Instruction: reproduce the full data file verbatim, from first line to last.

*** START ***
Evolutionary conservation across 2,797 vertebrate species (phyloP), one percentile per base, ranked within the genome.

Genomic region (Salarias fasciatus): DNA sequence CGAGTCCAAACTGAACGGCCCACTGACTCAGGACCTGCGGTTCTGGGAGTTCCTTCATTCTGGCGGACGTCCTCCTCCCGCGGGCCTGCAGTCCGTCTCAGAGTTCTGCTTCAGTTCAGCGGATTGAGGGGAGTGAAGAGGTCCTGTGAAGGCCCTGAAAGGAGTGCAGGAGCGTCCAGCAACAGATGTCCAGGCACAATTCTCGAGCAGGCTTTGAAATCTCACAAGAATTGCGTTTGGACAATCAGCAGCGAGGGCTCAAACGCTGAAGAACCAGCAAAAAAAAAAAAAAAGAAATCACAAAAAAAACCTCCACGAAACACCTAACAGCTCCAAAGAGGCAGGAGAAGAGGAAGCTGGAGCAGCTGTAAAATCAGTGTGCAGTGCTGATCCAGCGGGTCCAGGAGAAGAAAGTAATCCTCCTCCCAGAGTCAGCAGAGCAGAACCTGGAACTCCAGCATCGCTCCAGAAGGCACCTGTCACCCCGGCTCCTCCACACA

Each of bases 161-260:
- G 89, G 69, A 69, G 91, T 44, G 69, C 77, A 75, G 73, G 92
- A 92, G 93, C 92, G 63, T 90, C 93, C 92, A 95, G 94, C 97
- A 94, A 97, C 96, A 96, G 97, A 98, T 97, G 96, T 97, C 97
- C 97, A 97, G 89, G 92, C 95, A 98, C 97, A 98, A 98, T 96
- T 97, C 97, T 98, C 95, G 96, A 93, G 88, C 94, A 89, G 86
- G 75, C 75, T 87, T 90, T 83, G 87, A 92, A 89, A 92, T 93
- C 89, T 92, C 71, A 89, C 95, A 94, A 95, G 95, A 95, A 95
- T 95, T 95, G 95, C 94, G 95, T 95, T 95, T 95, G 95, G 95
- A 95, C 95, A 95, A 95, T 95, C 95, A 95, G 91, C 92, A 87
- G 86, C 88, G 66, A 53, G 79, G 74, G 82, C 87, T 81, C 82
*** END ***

Evolutionary conservation across 2,797 vertebrate species (phyloP), one percentile per base, ranked within the genome.

Genomic region (Salarias fasciatus): DNA sequence CGAGTCCAAACTGAACGGCCCACTGACTCAGGACCTGCGGTTCTGGGAGTTCCTTCATTCTGGCGGACGTCCTCCTCCCGCGGGCCTGCAGTCCGTCTCAGAGTTCTGCTTCAGTTCAGCGGATTGAGGGGAGTGAAGAGGTCCTGTGAAGGCCCTGAAAGGAGTGCAGGAGCGTCCAGCAACAGATGTCCAGGCACAATTCTCGAGCAGGCTTTGAAATCTCACAAGAATTGCGTTTGGACAATCAGCAGCGAGGGCTCAAACGCTGAAGAACCAGCAAAAAAAAAAAAAAAGAAATCACAAAAAAAACCTCCACGAAACACCTAACAGCTCCAAAGAGGCAGGAGAAGAGGAAGCTGGAGCAGCTGTAAAATCAGTGTGCAGTGCTGATCCAGCGGGTCCAGGAGAAGAAAGTAATCCTCCTCCCAGAGTCAGCAGAGCAGAACCTGGAACTCCAGCATCGCTCCAGAAGGCACCTGTCACCCCGGCTCCTCCACACA

Each of bases 161-260:
- G 89, G 69, A 69, G 91, T 44, G 69, C 77, A 75, G 73, G 92
- A 92, G 93, C 92, G 63, T 90, C 93, C 92, A 95, G 94, C 97
- A 94, A 97, C 96, A 96, G 97, A 98, T 97, G 96, T 97, C 97
- C 97, A 97, G 89, G 92, C 95, A 98, C 97, A 98, A 98, T 96
- T 97, C 97, T 98, C 95, G 96, A 93, G 88, C 94, A 89, G 86
- G 75, C 75, T 87, T 90, T 83, G 87, A 92, A 89, A 92, T 93
- C 89, T 92, C 71, A 89, C 95, A 94, A 95, G 95, A 95, A 95
- T 95, T 95, G 95, C 94, G 95, T 95, T 95, T 95, G 95, G 95
- A 95, C 95, A 95, A 95, T 95, C 95, A 95, G 91, C 92, A 87
- G 86, C 88, G 66, A 53, G 79, G 74, G 82, C 87, T 81, C 82